I opened my eyes slowly. I opened my eyes to look upon his face. Our heads were about 3 feet apart. At first everything was fuzzy. I could see shapes. I saw the outline of his head, tilted slightly as if in curiosity. He angled my head another way, and my vision came into focus. I opened my mouth to scream. He had no face. Smooth, white, bald blankness. No eyes to examine me with, though that was what he seemed to be doing. No mouth to laugh with, but I knew he had. I will never forget that laugh.
My scream never made it. Impossibly fast, his hand slid up to my mouth, clamping my jaw shut, displacing some of my hair, which had been tucked behind my ear. He shook his head slowly. I flailed, kicking my legs wildly. In the same unnatural quickness, another sharp, angular tentacle wrapped itself around my ankles, immobilizing me completely. He shook his head more emphatically, squeezing my jaw until it felt like my bones would snap.
Even though I willed myself against the impulse to cry, a tear rolled down my cheek. With unexpected tenderness that contradicted the extreme pressure on my jaw, he reached up with his other hand to brush away the tear and tuck my hair out of my face.
He tilted my head this way and that, and when he seemed satisfied, he shrugged a little and carelessly dropped me on the ground. I landed on my back, the air pushed out of my lungs. I managed to breathe after several seconds. He stood over me, watching, staring down at me. He waited for me to catch my breath. When I did, he kicked me viciously in the ribs, flipping me over onto my stomach. I felt a rib crack, sending searing pain through my chest. That, coupled with the pain in my jaw, forced a small whimper out of me.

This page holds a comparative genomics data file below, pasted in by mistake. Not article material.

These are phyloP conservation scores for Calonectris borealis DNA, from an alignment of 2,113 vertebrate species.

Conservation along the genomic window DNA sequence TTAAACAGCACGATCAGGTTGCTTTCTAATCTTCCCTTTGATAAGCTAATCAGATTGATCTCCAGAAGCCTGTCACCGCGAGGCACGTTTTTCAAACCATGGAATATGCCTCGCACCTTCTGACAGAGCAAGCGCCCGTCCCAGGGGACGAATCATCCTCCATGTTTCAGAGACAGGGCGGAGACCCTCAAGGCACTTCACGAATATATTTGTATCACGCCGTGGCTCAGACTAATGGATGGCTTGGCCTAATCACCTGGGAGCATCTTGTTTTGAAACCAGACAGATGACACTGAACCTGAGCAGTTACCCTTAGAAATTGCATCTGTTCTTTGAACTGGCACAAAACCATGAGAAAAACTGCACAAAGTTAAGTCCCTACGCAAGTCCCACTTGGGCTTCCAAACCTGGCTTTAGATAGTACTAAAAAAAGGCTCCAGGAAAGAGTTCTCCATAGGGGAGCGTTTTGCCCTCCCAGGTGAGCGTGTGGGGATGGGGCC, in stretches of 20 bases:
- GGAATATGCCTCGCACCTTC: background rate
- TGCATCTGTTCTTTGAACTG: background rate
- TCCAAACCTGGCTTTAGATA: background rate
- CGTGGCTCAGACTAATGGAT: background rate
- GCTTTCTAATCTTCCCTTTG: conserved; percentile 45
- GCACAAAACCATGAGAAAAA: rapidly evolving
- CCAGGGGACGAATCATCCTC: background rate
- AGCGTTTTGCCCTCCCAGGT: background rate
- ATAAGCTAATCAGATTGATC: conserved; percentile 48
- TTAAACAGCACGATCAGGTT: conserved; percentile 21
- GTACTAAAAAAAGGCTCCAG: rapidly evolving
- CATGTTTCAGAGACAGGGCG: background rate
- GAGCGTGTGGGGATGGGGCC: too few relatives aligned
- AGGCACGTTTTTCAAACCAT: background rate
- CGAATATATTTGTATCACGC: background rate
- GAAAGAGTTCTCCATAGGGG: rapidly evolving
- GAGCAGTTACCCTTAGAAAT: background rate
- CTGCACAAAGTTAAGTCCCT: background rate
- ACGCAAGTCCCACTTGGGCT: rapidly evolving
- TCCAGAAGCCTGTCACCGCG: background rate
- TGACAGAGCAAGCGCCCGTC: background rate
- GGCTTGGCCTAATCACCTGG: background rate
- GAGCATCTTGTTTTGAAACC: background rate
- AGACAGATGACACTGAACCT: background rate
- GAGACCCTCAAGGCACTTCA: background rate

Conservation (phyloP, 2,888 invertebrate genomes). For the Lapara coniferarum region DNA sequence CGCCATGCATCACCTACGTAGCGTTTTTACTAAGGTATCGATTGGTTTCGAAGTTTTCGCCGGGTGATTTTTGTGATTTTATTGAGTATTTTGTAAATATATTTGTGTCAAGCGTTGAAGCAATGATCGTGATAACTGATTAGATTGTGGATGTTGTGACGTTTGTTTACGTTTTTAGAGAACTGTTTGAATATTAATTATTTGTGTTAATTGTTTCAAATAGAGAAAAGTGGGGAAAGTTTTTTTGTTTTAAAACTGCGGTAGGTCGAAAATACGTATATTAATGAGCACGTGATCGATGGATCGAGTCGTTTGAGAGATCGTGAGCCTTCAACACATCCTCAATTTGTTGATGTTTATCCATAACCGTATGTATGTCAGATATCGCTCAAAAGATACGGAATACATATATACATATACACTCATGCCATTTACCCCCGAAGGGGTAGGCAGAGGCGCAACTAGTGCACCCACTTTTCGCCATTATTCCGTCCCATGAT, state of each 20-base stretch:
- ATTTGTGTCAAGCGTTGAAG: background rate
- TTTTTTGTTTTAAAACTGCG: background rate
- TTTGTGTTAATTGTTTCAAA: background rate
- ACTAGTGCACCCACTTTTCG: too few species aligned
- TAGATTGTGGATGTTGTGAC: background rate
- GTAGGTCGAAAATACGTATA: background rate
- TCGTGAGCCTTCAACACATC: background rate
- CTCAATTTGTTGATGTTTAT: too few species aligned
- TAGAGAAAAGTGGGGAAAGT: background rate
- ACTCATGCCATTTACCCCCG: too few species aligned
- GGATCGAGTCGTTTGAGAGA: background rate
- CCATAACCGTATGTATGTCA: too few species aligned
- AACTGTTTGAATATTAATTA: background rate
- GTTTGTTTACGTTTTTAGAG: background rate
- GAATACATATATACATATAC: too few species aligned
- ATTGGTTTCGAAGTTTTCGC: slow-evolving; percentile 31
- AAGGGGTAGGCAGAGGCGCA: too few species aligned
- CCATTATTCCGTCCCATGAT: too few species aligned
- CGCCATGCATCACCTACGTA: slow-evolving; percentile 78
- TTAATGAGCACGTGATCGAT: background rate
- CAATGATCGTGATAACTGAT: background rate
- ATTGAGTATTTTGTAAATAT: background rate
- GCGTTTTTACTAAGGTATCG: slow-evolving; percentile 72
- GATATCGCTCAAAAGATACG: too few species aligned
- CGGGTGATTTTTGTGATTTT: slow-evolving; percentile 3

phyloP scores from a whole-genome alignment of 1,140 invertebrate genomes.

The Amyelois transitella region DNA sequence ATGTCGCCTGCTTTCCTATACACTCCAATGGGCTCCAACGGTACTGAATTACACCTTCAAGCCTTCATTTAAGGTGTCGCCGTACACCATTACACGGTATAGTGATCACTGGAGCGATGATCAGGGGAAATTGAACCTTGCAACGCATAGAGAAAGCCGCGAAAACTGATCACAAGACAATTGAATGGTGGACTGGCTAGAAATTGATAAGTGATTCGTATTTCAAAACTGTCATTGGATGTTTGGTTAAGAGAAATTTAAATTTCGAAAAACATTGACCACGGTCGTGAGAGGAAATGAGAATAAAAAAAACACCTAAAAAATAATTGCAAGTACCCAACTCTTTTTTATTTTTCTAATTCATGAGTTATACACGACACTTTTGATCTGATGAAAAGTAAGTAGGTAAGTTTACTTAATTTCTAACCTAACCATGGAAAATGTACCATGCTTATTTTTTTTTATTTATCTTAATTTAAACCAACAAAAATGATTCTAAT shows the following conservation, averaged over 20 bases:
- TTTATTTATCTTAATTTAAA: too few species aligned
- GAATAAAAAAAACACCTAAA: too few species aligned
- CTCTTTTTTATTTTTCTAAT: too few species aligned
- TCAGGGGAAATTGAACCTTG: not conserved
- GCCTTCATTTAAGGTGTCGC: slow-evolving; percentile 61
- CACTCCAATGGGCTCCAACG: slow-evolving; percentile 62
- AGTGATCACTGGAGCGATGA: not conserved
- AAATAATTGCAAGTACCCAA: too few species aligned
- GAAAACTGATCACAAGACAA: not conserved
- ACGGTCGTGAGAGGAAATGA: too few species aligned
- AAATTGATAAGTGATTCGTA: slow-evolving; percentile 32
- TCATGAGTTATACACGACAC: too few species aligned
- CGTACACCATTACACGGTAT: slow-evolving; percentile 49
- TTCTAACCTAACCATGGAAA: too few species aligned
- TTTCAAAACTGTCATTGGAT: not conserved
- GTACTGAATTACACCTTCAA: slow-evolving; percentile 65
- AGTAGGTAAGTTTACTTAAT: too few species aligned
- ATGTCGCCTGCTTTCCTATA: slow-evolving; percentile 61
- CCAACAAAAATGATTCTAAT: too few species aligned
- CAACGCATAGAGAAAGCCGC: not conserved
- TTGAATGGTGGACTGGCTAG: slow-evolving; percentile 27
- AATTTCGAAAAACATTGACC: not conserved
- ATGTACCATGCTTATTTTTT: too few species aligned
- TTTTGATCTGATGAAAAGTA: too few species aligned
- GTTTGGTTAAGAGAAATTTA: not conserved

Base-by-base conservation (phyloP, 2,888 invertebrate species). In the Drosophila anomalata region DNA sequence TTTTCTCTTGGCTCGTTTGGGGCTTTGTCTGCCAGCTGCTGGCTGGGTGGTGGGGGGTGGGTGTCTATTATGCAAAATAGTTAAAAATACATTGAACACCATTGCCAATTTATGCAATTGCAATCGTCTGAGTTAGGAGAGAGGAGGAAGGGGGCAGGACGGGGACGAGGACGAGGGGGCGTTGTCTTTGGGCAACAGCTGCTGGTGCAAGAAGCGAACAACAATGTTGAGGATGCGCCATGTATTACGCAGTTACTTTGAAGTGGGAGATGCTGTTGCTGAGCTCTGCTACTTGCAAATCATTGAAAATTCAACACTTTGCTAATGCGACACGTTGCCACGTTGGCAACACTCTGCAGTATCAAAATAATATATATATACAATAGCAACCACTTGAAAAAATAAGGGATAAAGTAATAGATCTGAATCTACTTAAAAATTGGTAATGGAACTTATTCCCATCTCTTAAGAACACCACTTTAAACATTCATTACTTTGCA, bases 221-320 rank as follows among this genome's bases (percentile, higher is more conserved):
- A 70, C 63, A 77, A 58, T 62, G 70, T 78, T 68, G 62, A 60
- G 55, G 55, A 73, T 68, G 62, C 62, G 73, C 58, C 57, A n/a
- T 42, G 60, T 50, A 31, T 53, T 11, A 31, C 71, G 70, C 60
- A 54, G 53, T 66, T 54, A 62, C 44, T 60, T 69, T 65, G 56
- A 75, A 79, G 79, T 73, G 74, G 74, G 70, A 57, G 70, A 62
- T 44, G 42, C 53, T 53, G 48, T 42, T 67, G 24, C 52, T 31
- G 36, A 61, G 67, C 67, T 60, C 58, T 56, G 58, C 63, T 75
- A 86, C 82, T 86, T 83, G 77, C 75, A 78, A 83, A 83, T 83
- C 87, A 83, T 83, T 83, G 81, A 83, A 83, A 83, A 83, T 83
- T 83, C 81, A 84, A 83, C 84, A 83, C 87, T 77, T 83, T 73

He chuckled at my pain. Then I watched him walk away. Every breath hurt. I watched until the fog had almost completely hidden him from view. Then he stopped suddenly, and turned back to look at me again. In an instant, he was right behind me, he grabbed the hood of my sweater and lifted me off of the ground again, the hood practically choking me.
“What do you want from me?” I managed to say. More cold laughter. With abrupt cruelty, all pairs of thin tentacles pierced my back. What did I know of pain? Who was I to say I that I had known agony? He did nothing to mute my screams, which echoed through the forest in a haunting song of misery. The pain was nothing I had experienced, or will experience ever again. I heard someone shout my name, far in the distance. He raised my body over his head, and gave my body a little jolt, driving the knives of agony deeper into my chest. My screams doubled in intensity.
He finally flung me to the ground, and more bones broke. Blood trickled out of my mouth. My sobs rolled through the clearing, and then the darkness closed in.

I remember waking up in the hospital, hearing voices on the other side of the curtain. Voices talking about how I was lucky that the eight stab wounds missed any vital organs, any organs at all really. He just nicked a lung. A few broken ribs, a cracked ulna. I heard them say that the body of a convicted felon was found hanging from a tree they day after I was attacked. Convenient. Convenient for him and clever of him. Everyone would think that the criminal had killed himself in an act of remorse for what he had done to me.
When my parents asked me what happened, ‘What did I remember?’, I lied. I told them I remembered walking through the forest, and the man had run up behind me, and stabbed me. I told them I blacked out almost instantly. The police questioned me a little, but since the case was pretty much closed, they didn’t really bother me after that.
He didn’t kill me. He didn’t kill me on purpose. He didn’t because he’s not done with me. I still see that symbol now and then. Here, there. Everywhere. I still have scars. Nobody knows the truth. Nobody but you now. Now that you know him, he knows you. He will find you. You might not see him right away. But he sees you. You might get lucky. He might kill you from the beginning. Or you might be like me. You might be haunted by that slender man. Then he takes you away. He takes you away eventually. He makes your life a living Hell until you welcome death. Ah-I see he has finally come for me. He stands behind me now. He is behind you, too, somewhere. Waiting. Watching.

Goodbye.  ⊗

Credit To: Shannon